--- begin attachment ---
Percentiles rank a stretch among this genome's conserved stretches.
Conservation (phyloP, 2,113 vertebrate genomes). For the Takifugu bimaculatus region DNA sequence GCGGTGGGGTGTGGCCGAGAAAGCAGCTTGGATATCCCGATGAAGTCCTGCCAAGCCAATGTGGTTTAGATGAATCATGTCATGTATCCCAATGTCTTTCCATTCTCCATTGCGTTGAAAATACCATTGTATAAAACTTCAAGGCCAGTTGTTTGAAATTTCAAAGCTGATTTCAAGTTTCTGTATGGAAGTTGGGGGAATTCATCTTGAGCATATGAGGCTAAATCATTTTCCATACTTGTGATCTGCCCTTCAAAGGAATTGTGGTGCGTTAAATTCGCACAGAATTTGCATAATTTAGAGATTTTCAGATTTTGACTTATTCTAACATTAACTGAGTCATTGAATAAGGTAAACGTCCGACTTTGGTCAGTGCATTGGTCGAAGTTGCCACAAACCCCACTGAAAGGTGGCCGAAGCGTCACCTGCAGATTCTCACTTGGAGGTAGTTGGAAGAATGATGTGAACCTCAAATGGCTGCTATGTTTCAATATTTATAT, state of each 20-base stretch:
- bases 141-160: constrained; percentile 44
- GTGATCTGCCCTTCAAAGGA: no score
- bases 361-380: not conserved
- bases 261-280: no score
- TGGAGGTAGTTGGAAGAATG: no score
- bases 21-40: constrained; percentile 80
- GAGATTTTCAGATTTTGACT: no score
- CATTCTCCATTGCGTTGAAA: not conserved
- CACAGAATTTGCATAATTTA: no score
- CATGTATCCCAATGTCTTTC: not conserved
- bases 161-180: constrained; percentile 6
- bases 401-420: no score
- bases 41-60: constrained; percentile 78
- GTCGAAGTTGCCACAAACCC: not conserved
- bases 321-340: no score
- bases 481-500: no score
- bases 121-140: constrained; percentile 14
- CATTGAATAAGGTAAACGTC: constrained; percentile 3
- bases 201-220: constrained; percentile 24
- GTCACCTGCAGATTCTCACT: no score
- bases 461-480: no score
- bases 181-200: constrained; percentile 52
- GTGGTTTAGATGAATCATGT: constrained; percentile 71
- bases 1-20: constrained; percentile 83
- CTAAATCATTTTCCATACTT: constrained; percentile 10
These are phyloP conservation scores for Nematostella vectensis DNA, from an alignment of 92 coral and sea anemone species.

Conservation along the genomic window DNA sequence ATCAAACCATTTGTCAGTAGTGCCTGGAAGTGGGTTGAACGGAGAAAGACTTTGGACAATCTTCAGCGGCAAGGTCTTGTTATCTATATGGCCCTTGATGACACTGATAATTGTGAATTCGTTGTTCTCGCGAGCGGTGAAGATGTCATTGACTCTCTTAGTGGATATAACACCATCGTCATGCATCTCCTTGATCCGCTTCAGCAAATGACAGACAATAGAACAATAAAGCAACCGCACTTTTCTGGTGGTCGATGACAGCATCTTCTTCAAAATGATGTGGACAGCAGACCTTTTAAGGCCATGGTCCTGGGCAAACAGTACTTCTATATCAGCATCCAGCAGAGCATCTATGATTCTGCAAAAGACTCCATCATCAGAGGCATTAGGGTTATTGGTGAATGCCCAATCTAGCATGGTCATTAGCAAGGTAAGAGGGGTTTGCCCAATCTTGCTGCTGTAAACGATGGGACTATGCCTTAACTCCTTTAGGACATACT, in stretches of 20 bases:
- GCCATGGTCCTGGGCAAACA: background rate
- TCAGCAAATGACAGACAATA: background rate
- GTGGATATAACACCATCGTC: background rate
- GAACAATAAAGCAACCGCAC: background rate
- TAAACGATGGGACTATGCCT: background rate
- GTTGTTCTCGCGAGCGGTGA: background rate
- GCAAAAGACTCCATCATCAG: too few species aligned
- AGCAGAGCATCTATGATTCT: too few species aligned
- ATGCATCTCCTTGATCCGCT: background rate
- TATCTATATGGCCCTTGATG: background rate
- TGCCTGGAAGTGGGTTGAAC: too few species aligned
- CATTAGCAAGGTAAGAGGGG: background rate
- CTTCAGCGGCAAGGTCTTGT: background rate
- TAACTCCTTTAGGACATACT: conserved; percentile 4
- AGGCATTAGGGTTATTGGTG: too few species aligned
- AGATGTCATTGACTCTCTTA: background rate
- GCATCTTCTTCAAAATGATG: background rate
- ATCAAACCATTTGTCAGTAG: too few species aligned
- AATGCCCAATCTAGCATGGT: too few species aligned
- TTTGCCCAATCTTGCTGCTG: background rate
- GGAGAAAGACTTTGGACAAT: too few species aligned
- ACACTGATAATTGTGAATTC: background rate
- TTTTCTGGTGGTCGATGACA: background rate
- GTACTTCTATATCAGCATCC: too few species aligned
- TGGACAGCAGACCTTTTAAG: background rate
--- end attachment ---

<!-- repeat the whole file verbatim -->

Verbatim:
Percentiles rank a stretch among this genome's conserved stretches.
Conservation (phyloP, 2,113 vertebrate genomes). For the Takifugu bimaculatus region DNA sequence GCGGTGGGGTGTGGCCGAGAAAGCAGCTTGGATATCCCGATGAAGTCCTGCCAAGCCAATGTGGTTTAGATGAATCATGTCATGTATCCCAATGTCTTTCCATTCTCCATTGCGTTGAAAATACCATTGTATAAAACTTCAAGGCCAGTTGTTTGAAATTTCAAAGCTGATTTCAAGTTTCTGTATGGAAGTTGGGGGAATTCATCTTGAGCATATGAGGCTAAATCATTTTCCATACTTGTGATCTGCCCTTCAAAGGAATTGTGGTGCGTTAAATTCGCACAGAATTTGCATAATTTAGAGATTTTCAGATTTTGACTTATTCTAACATTAACTGAGTCATTGAATAAGGTAAACGTCCGACTTTGGTCAGTGCATTGGTCGAAGTTGCCACAAACCCCACTGAAAGGTGGCCGAAGCGTCACCTGCAGATTCTCACTTGGAGGTAGTTGGAAGAATGATGTGAACCTCAAATGGCTGCTATGTTTCAATATTTATAT, state of each 20-base stretch:
- bases 141-160: constrained; percentile 44
- GTGATCTGCCCTTCAAAGGA: no score
- bases 361-380: not conserved
- bases 261-280: no score
- TGGAGGTAGTTGGAAGAATG: no score
- bases 21-40: constrained; percentile 80
- GAGATTTTCAGATTTTGACT: no score
- CATTCTCCATTGCGTTGAAA: not conserved
- CACAGAATTTGCATAATTTA: no score
- CATGTATCCCAATGTCTTTC: not conserved
- bases 161-180: constrained; percentile 6
- bases 401-420: no score
- bases 41-60: constrained; percentile 78
- GTCGAAGTTGCCACAAACCC: not conserved
- bases 321-340: no score
- bases 481-500: no score
- bases 121-140: constrained; percentile 14
- CATTGAATAAGGTAAACGTC: constrained; percentile 3
- bases 201-220: constrained; percentile 24
- GTCACCTGCAGATTCTCACT: no score
- bases 461-480: no score
- bases 181-200: constrained; percentile 52
- GTGGTTTAGATGAATCATGT: constrained; percentile 71
- bases 1-20: constrained; percentile 83
- CTAAATCATTTTCCATACTT: constrained; percentile 10
These are phyloP conservation scores for Nematostella vectensis DNA, from an alignment of 92 coral and sea anemone species.

Conservation along the genomic window DNA sequence ATCAAACCATTTGTCAGTAGTGCCTGGAAGTGGGTTGAACGGAGAAAGACTTTGGACAATCTTCAGCGGCAAGGTCTTGTTATCTATATGGCCCTTGATGACACTGATAATTGTGAATTCGTTGTTCTCGCGAGCGGTGAAGATGTCATTGACTCTCTTAGTGGATATAACACCATCGTCATGCATCTCCTTGATCCGCTTCAGCAAATGACAGACAATAGAACAATAAAGCAACCGCACTTTTCTGGTGGTCGATGACAGCATCTTCTTCAAAATGATGTGGACAGCAGACCTTTTAAGGCCATGGTCCTGGGCAAACAGTACTTCTATATCAGCATCCAGCAGAGCATCTATGATTCTGCAAAAGACTCCATCATCAGAGGCATTAGGGTTATTGGTGAATGCCCAATCTAGCATGGTCATTAGCAAGGTAAGAGGGGTTTGCCCAATCTTGCTGCTGTAAACGATGGGACTATGCCTTAACTCCTTTAGGACATACT, in stretches of 20 bases:
- GCCATGGTCCTGGGCAAACA: background rate
- TCAGCAAATGACAGACAATA: background rate
- GTGGATATAACACCATCGTC: background rate
- GAACAATAAAGCAACCGCAC: background rate
- TAAACGATGGGACTATGCCT: background rate
- GTTGTTCTCGCGAGCGGTGA: background rate
- GCAAAAGACTCCATCATCAG: too few species aligned
- AGCAGAGCATCTATGATTCT: too few species aligned
- ATGCATCTCCTTGATCCGCT: background rate
- TATCTATATGGCCCTTGATG: background rate
- TGCCTGGAAGTGGGTTGAAC: too few species aligned
- CATTAGCAAGGTAAGAGGGG: background rate
- CTTCAGCGGCAAGGTCTTGT: background rate
- TAACTCCTTTAGGACATACT: conserved; percentile 4
- AGGCATTAGGGTTATTGGTG: too few species aligned
- AGATGTCATTGACTCTCTTA: background rate
- GCATCTTCTTCAAAATGATG: background rate
- ATCAAACCATTTGTCAGTAG: too few species aligned
- AATGCCCAATCTAGCATGGT: too few species aligned
- TTTGCCCAATCTTGCTGCTG: background rate
- GGAGAAAGACTTTGGACAAT: too few species aligned
- ACACTGATAATTGTGAATTC: background rate
- TTTTCTGGTGGTCGATGACA: background rate
- GTACTTCTATATCAGCATCC: too few species aligned
- TGGACAGCAGACCTTTTAAG: background rate